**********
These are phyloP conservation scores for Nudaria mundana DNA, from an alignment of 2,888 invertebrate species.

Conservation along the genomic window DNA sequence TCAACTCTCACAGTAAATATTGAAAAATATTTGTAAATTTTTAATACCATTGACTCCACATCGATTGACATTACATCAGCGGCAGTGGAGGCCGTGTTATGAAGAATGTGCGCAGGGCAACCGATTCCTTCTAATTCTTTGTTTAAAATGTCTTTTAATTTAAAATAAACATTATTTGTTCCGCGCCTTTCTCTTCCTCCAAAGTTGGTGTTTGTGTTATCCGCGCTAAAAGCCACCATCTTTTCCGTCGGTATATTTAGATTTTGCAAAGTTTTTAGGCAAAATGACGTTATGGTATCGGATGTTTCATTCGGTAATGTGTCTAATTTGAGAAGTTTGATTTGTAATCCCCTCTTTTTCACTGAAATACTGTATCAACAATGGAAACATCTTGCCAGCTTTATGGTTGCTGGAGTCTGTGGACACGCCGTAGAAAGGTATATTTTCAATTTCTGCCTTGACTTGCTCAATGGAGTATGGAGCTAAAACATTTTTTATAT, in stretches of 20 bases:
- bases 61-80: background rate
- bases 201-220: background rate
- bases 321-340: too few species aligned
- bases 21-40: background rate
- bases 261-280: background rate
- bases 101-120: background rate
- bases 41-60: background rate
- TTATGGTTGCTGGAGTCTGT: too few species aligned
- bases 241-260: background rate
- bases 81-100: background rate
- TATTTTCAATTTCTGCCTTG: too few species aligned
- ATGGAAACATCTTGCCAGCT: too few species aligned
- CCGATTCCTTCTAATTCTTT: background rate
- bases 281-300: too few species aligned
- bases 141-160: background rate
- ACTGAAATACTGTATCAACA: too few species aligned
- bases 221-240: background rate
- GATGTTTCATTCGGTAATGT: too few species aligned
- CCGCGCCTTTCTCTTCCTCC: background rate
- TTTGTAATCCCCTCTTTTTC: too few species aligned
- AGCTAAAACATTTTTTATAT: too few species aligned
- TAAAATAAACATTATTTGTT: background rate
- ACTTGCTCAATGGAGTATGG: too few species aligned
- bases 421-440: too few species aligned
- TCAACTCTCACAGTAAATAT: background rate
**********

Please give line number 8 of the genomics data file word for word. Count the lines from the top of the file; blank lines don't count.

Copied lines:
- bases 101-120: background rate